The Kaua‘i Coffee Chef Cookoff

The first night of the Kaua‘i County Farm Fair began with the Kaua‘i Coffee Celebrity Chef Cookoff.

“This is our third cookoff,” says Melissa McFerrin, executive administrator of Kaua‘i County Farm Bureau. “Each chef competes for the charity of their choice, and we make a $2,000 donation on the winner’s behalf.”

Food lovers pay $25, receive a dish from six competing chefs and vote for their favorite. The contenders must infuse their dishes with local ingredients, and this year they were presented with a special challenge: They had to use Kaua‘i Coffee, our largest Kaua‘i-grown product, in their dish.

“This is a great start to the annual farm fair because we get to focus on agriculture,” says McFerrin. “We see an increasing number of partnerships between farmers and chefs, so this year’s theme is ‘Farming Our Future.’ We create our future by getting people interested in agriculture and by showing them how we can use what’s grown.”

Last year’s winner, chef Kahau Manzo of Nanea, competes for the 2013 Kauai Visitors Bureau Charity Walk. Big Island short ribs are braised in coffee and placed on a bed of sauteed baby bok choy and tiny mushrooms. A hearty Molokai purple potato lumpia is tucked alongside, and a rich chocolate panna cotta is garnished with white chocolate-coated peaberries.

Flatberries are the two halves of a bean within a coffee cherry; about 5 percent of the time, the coffee cherry produces one pea-sized bean. Peaberries are hand-sorted during harvest because they are rare and highly prized.

Chef Mark Arriola of Merriman’s Kaua‘i competes for the Kaua‘i 4-H Club. His Big Island beef is marinated in Blue Mountain coffee and braised at a low temperature for 30 hours. It rests on a bed of sauteed Kailani Farms arugula and mustard greens. Tomatoes from Kaua‘i Fresh Farms are cooked with house-made bacon, and the resulting tomato-bacon jam is spooned over the beef. Underneath it all is a breadfruit and white bean puree enriched with butter.

Chef Rey Montemayor of Kaua‘i Marriott Resort competes for Kaua‘i Independent Food Bank. Montemayor serves Kaua‘i Shrimp with Poipu Estate coffee spice on a bed of forbidden rice that’s drizzled with espresso butter sauce; a mini summer roll drizzled with a lilikoi coffee vinaigrette; and banana lumpia served with caramel sauce and fresh coconut marinated in sugar.

Living Foods owner and chef Jim Moffat competes for Hanalei Rotary’s “Save the Pier” project. As a first-time competitor, Moffat offers lilikoi creme caramel with Kaua‘i Farms eggs and lilikoi. The custard sits on a buttery shortbread cookie. It’s drizzled with caramel espresso sauce and fresh lilikoi. Coffee beans coated in Garden Island Chocolate garnish the dessert.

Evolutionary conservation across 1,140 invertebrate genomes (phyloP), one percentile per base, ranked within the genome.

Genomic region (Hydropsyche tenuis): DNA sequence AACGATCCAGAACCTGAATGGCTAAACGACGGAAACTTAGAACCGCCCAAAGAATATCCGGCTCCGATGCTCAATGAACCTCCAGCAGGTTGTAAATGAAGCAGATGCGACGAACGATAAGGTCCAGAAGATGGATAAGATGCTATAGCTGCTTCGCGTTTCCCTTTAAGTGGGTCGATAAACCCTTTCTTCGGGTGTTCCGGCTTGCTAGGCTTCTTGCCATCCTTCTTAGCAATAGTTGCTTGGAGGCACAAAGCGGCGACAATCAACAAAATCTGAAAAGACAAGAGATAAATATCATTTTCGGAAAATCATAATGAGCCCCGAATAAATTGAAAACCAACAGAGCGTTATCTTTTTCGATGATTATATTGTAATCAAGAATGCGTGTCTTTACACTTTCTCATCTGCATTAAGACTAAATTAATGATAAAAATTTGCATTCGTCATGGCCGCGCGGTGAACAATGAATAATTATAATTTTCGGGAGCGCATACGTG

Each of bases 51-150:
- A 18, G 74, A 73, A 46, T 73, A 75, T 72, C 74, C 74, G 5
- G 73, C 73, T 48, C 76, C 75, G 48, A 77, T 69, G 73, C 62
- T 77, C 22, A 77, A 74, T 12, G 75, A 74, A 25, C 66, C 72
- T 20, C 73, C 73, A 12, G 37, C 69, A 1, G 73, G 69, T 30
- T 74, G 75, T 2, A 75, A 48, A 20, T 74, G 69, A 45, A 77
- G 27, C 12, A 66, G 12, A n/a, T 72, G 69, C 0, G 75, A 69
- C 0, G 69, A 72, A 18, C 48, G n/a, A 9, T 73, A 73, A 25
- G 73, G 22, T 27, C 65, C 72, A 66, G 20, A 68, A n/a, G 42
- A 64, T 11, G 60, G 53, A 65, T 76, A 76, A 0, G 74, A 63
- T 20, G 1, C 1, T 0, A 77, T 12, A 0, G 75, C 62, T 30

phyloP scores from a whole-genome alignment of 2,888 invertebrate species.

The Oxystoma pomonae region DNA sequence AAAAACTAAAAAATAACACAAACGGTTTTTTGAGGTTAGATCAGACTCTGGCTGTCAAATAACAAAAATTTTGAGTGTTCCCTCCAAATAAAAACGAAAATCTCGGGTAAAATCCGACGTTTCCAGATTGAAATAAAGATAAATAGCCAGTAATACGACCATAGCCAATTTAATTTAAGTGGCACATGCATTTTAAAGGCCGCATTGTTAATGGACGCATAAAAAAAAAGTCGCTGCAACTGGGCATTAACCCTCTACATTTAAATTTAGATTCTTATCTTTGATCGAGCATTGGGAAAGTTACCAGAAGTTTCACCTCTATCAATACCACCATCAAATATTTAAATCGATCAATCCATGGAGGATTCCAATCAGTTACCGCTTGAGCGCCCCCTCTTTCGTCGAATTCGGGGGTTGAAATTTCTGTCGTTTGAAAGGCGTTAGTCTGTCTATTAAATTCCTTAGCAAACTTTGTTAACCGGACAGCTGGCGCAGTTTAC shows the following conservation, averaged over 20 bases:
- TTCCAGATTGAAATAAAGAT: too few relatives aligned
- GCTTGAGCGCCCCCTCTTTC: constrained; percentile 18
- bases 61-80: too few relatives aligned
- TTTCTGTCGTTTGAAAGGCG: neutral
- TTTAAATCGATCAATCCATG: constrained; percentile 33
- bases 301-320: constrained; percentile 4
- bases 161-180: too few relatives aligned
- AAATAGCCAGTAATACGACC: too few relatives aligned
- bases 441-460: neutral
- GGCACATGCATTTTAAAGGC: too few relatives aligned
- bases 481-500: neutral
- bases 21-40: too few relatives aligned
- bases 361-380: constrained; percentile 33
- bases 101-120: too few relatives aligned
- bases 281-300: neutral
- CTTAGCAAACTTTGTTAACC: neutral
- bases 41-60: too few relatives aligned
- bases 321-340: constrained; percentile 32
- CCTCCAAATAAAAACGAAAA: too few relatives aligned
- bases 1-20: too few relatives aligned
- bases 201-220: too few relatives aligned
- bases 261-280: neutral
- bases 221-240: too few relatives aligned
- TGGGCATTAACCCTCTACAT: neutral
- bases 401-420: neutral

“We want to showcase all that we have here on Kaua‘i and invite these chefs to be creative,” says McFerrin. “I love to see the level of creativity increase as they use what’s local and in season.”

Collin Darrell of Grow Culture, another first-time competitor, competes for a garden program at the Aloha School Early Learning Center. His Big Braddah coffee waffle cone is filled with coconut chevre mousse and topped with beet cotton candy.

“I wanted to create something that celebrates being at the carnival,” says Darrell, who will provide food at the Sept. 15 Na Aina Kai annual fundraiser, “September in the Gardens.”

“We juiced fresh, organic beets from Ono Organics in Moloa‘a and we poured it over sugar that we dried in a cotton candy machine,” Darrell explains. “To work off the earthiness of the beets and coffee, we topped the coconut and Kunana Dairy goat cheese cream with lightly roasted cacao nibs from Steelgrass Farm and garnished with beet powder.”

Ron Miller, owner and chef at Hukilau Lanai, wins the competition with seared mahi mahi rubbed with a peaberry spice blend. The fish is placed on Ueunten Farm kabocha squash puree and drizzled with chipotle coconut sauce. A Kaua‘i Shrimp and Kaneshiro Farm bacon hash is mounded on top, and it’s garnished with Dahvala’s micro greens.

Pastry chef Viren Olson’s winning cream puffs made with Mundoloa Java coffee are filled with a blend of Kaua‘i Kunana Dairy goat cheese and McPhee’s Bees honey. A Ueunten Farm lemon confit glazes the top, and the bite-sized morsel sits in a pool of Kaua‘i Coffee Hawaiian Coconut Caramel Crunch sauce.

“I thought all the chefs did a great job,” says Miller. “It was really awesome to see local ingredients at the center of the plate. I am very proud of pastry chef Viren and team Hukilau for all of their hard work and dedication. The real winner, of course, is the Salvation Army’s soup kitchen.”

Marta Lane is a freelance food writer. Visit